No. Not right. This is one of the most common misconceptions in Pennsylvania law regarding dog bites. I have had seasoned veteran lawyers call to confirm this with me and have had clients come to me after being incorrectly advised by a lawyer that they don't have a case because this was the first time the attacking dog ever bit anyone.
Let me set you straight on this!
Recent changes to Pennsylvania's criminal dog law have made it easier for a dog bite victim to pursue a claim even if this was the dog's first attack. For years in Pennsylvania, it was the “common law” that an owner was not responsible for a dog bite unless he knew or had reason to know of his dog's “vicious propensity.” This is often incorrectly called the “one free bite rule.” Older cases in Pennsylvania indicated that a dog that did not show prior vicious tendencies might not be responsible for a first bite. It was implied that the only way that an owner could have knowledge of his dog's vicious tendencies was that the dog had bitten previously. However, there are actually many ways that a dog owner could have notice of its dog's vicious propensities, including the fact that the dog had a tendency to fight with other dogs, that there was a warning sign on the owner's property or that the owner had made statements about the dog's tendencies to other people.
Under our law, the owner's awareness that its dog tends to bite or attack can be enough to make the dog owner legally responsible for even the first bite. For this reason there really is no “one free bite” rule.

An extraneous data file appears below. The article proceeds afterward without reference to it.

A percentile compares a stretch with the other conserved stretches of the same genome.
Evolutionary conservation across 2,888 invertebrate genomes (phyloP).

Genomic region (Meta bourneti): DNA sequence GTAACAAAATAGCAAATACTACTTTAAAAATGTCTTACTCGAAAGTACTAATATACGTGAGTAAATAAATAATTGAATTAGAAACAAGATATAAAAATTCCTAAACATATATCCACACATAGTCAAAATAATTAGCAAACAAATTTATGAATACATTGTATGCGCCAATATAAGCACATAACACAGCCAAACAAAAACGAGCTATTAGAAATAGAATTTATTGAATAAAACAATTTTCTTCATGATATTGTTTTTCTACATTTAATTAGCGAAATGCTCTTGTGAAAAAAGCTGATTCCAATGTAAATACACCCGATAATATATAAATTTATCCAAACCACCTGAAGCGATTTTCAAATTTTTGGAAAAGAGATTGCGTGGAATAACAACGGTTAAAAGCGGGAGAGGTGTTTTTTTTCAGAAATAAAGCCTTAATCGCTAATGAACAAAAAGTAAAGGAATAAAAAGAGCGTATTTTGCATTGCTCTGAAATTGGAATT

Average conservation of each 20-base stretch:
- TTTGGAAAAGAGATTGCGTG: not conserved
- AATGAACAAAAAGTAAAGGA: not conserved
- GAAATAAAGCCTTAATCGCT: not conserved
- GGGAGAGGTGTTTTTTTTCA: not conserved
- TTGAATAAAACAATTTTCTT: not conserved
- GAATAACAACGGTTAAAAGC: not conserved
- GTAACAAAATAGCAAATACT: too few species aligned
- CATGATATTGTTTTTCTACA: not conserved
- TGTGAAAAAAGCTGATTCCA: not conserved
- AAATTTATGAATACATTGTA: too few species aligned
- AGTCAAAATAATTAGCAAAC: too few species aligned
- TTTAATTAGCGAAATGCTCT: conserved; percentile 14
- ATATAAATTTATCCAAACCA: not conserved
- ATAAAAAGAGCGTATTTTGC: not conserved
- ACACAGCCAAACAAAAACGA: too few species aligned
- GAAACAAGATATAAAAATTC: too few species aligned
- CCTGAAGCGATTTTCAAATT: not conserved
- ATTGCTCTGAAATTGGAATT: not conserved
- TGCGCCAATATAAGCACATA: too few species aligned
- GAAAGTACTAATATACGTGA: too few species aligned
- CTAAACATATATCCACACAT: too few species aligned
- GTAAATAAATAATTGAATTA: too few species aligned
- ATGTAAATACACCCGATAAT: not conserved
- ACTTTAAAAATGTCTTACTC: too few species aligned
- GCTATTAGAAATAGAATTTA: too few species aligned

In addition, there have been recent changes to the Pennsylvania dog law which establish criminal liability for harm done by domestic animals. The Pennsylvania legislature, through a 1996 legislative amendment, made a law that imposes absolute criminal liability on a dog owner for any unprovoked attack. In other words, Pennsylvania imposes criminal liability on a dog owner, under certain circumstances, for a dog bite regardless of whether it is a first bite. Under the 1996 amendments to the dog law, it is not necessary to show that the owner knew or should have known that the dog was dangerous. Further, it is not necessary to show evidence of a dog's history of viciousness. The dog's vicious nature may be proven by virtue of the single attack in question, even if this is a first sign of the viciousness of the dog. The amendments to the dog law now make it much easier to recover in civil court by dog bite claim.
If all of this sounds confusing to you, don't hesitate to call us at the Worthington Law Group, located in the Philadelphia, Pennsylvania area, to have us explain dog bite laws more fully. We never charge to consult with you and are happy to help whether you hire us or not.